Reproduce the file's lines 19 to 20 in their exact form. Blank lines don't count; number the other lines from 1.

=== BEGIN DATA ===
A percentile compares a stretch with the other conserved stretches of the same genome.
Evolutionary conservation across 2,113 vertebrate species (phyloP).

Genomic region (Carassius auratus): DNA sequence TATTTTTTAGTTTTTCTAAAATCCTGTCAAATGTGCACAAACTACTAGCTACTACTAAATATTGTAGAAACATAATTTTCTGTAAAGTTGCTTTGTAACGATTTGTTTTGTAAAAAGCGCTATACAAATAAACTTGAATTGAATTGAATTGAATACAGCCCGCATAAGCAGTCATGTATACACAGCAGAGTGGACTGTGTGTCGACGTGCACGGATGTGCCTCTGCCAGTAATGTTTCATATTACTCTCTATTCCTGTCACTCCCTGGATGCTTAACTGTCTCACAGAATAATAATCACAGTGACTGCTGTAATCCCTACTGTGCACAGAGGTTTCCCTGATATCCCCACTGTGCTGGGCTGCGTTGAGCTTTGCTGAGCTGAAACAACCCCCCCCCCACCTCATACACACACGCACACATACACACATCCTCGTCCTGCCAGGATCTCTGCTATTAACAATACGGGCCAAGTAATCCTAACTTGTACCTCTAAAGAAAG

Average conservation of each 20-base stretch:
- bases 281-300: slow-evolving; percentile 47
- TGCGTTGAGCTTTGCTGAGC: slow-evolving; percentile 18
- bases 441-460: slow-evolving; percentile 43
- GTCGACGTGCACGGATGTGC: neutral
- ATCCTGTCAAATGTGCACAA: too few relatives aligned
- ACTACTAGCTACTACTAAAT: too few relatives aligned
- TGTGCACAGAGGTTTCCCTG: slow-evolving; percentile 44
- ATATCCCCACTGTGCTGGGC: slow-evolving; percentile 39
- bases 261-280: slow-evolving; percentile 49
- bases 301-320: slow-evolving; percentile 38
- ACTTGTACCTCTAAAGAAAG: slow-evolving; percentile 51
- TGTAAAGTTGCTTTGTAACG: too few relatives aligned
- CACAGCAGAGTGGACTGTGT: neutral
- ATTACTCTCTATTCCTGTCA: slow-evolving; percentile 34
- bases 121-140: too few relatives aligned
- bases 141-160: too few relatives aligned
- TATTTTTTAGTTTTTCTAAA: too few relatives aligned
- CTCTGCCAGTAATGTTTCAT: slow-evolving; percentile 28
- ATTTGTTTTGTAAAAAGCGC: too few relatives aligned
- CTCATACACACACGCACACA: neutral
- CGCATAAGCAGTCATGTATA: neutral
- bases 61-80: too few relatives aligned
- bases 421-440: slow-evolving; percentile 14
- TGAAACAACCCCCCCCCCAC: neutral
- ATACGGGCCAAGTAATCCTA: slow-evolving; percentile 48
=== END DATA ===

- bases 121-140: too few relatives aligned
- bases 141-160: too few relatives aligned